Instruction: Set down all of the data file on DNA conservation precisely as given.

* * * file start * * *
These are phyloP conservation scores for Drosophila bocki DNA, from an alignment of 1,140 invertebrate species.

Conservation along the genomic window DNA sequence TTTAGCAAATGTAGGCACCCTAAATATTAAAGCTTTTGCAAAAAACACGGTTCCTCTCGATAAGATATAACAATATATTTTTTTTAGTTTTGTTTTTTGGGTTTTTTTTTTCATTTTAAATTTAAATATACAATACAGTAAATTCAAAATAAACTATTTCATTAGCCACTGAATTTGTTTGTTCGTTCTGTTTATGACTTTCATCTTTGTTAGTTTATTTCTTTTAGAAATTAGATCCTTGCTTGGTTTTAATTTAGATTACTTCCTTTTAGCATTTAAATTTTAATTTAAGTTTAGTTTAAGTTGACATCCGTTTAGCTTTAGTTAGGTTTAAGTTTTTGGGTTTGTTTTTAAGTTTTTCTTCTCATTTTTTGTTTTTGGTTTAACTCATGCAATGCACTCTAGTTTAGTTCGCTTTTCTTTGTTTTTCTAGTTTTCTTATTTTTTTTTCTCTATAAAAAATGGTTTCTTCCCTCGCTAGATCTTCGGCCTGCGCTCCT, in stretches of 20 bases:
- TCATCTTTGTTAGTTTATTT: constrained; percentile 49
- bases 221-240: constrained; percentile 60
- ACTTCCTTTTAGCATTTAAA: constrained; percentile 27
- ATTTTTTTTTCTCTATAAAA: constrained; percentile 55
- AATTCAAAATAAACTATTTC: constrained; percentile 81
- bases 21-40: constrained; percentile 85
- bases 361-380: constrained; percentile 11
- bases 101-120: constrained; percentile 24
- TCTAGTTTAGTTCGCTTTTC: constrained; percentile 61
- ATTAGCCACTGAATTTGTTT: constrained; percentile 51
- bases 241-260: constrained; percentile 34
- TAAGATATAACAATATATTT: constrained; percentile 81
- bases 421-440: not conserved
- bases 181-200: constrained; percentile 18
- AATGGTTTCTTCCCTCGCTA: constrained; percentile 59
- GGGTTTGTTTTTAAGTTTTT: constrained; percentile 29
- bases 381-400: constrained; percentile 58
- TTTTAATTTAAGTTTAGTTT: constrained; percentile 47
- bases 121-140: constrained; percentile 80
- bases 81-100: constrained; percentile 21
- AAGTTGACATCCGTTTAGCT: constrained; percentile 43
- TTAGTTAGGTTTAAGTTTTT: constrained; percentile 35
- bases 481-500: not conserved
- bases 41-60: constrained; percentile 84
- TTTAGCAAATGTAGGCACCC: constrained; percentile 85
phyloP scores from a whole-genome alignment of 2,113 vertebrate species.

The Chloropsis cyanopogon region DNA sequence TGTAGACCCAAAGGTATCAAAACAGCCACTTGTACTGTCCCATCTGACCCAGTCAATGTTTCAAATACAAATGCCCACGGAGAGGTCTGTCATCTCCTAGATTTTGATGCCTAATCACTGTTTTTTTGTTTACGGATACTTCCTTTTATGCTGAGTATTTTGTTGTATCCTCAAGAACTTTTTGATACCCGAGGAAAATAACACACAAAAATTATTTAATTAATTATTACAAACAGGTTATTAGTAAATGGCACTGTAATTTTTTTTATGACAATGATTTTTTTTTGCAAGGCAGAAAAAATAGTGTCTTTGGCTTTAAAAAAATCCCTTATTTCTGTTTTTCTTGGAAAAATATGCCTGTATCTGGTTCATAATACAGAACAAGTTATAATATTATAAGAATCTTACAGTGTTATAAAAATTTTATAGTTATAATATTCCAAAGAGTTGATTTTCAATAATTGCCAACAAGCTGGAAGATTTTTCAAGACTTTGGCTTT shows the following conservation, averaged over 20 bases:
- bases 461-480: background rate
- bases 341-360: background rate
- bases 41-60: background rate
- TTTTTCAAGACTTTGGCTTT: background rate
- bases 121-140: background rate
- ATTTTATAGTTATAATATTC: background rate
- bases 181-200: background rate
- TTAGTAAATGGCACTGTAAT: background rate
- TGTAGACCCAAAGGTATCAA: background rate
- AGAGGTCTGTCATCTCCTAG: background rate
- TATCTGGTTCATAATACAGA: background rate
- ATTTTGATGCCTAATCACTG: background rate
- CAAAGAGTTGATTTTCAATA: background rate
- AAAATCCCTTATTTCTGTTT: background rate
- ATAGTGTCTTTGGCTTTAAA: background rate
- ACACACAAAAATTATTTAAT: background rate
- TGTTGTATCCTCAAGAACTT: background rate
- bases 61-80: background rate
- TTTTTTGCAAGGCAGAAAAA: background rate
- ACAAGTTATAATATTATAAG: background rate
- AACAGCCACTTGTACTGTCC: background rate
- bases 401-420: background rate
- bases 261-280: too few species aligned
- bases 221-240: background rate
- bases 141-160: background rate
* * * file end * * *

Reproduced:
These are phyloP conservation scores for Drosophila bocki DNA, from an alignment of 1,140 invertebrate species.

Conservation along the genomic window DNA sequence TTTAGCAAATGTAGGCACCCTAAATATTAAAGCTTTTGCAAAAAACACGGTTCCTCTCGATAAGATATAACAATATATTTTTTTTAGTTTTGTTTTTTGGGTTTTTTTTTTCATTTTAAATTTAAATATACAATACAGTAAATTCAAAATAAACTATTTCATTAGCCACTGAATTTGTTTGTTCGTTCTGTTTATGACTTTCATCTTTGTTAGTTTATTTCTTTTAGAAATTAGATCCTTGCTTGGTTTTAATTTAGATTACTTCCTTTTAGCATTTAAATTTTAATTTAAGTTTAGTTTAAGTTGACATCCGTTTAGCTTTAGTTAGGTTTAAGTTTTTGGGTTTGTTTTTAAGTTTTTCTTCTCATTTTTTGTTTTTGGTTTAACTCATGCAATGCACTCTAGTTTAGTTCGCTTTTCTTTGTTTTTCTAGTTTTCTTATTTTTTTTTCTCTATAAAAAATGGTTTCTTCCCTCGCTAGATCTTCGGCCTGCGCTCCT, in stretches of 20 bases:
- TCATCTTTGTTAGTTTATTT: constrained; percentile 49
- bases 221-240: constrained; percentile 60
- ACTTCCTTTTAGCATTTAAA: constrained; percentile 27
- ATTTTTTTTTCTCTATAAAA: constrained; percentile 55
- AATTCAAAATAAACTATTTC: constrained; percentile 81
- bases 21-40: constrained; percentile 85
- bases 361-380: constrained; percentile 11
- bases 101-120: constrained; percentile 24
- TCTAGTTTAGTTCGCTTTTC: constrained; percentile 61
- ATTAGCCACTGAATTTGTTT: constrained; percentile 51
- bases 241-260: constrained; percentile 34
- TAAGATATAACAATATATTT: constrained; percentile 81
- bases 421-440: not conserved
- bases 181-200: constrained; percentile 18
- AATGGTTTCTTCCCTCGCTA: constrained; percentile 59
- GGGTTTGTTTTTAAGTTTTT: constrained; percentile 29
- bases 381-400: constrained; percentile 58
- TTTTAATTTAAGTTTAGTTT: constrained; percentile 47
- bases 121-140: constrained; percentile 80
- bases 81-100: constrained; percentile 21
- AAGTTGACATCCGTTTAGCT: constrained; percentile 43
- TTAGTTAGGTTTAAGTTTTT: constrained; percentile 35
- bases 481-500: not conserved
- bases 41-60: constrained; percentile 84
- TTTAGCAAATGTAGGCACCC: constrained; percentile 85
phyloP scores from a whole-genome alignment of 2,113 vertebrate species.

The Chloropsis cyanopogon region DNA sequence TGTAGACCCAAAGGTATCAAAACAGCCACTTGTACTGTCCCATCTGACCCAGTCAATGTTTCAAATACAAATGCCCACGGAGAGGTCTGTCATCTCCTAGATTTTGATGCCTAATCACTGTTTTTTTGTTTACGGATACTTCCTTTTATGCTGAGTATTTTGTTGTATCCTCAAGAACTTTTTGATACCCGAGGAAAATAACACACAAAAATTATTTAATTAATTATTACAAACAGGTTATTAGTAAATGGCACTGTAATTTTTTTTATGACAATGATTTTTTTTTGCAAGGCAGAAAAAATAGTGTCTTTGGCTTTAAAAAAATCCCTTATTTCTGTTTTTCTTGGAAAAATATGCCTGTATCTGGTTCATAATACAGAACAAGTTATAATATTATAAGAATCTTACAGTGTTATAAAAATTTTATAGTTATAATATTCCAAAGAGTTGATTTTCAATAATTGCCAACAAGCTGGAAGATTTTTCAAGACTTTGGCTTT shows the following conservation, averaged over 20 bases:
- bases 461-480: background rate
- bases 341-360: background rate
- bases 41-60: background rate
- TTTTTCAAGACTTTGGCTTT: background rate
- bases 121-140: background rate
- ATTTTATAGTTATAATATTC: background rate
- bases 181-200: background rate
- TTAGTAAATGGCACTGTAAT: background rate
- TGTAGACCCAAAGGTATCAA: background rate
- AGAGGTCTGTCATCTCCTAG: background rate
- TATCTGGTTCATAATACAGA: background rate
- ATTTTGATGCCTAATCACTG: background rate
- CAAAGAGTTGATTTTCAATA: background rate
- AAAATCCCTTATTTCTGTTT: background rate
- ATAGTGTCTTTGGCTTTAAA: background rate
- ACACACAAAAATTATTTAAT: background rate
- TGTTGTATCCTCAAGAACTT: background rate
- bases 61-80: background rate
- TTTTTTGCAAGGCAGAAAAA: background rate
- ACAAGTTATAATATTATAAG: background rate
- AACAGCCACTTGTACTGTCC: background rate
- bases 401-420: background rate
- bases 261-280: too few species aligned
- bases 221-240: background rate
- bases 141-160: background rate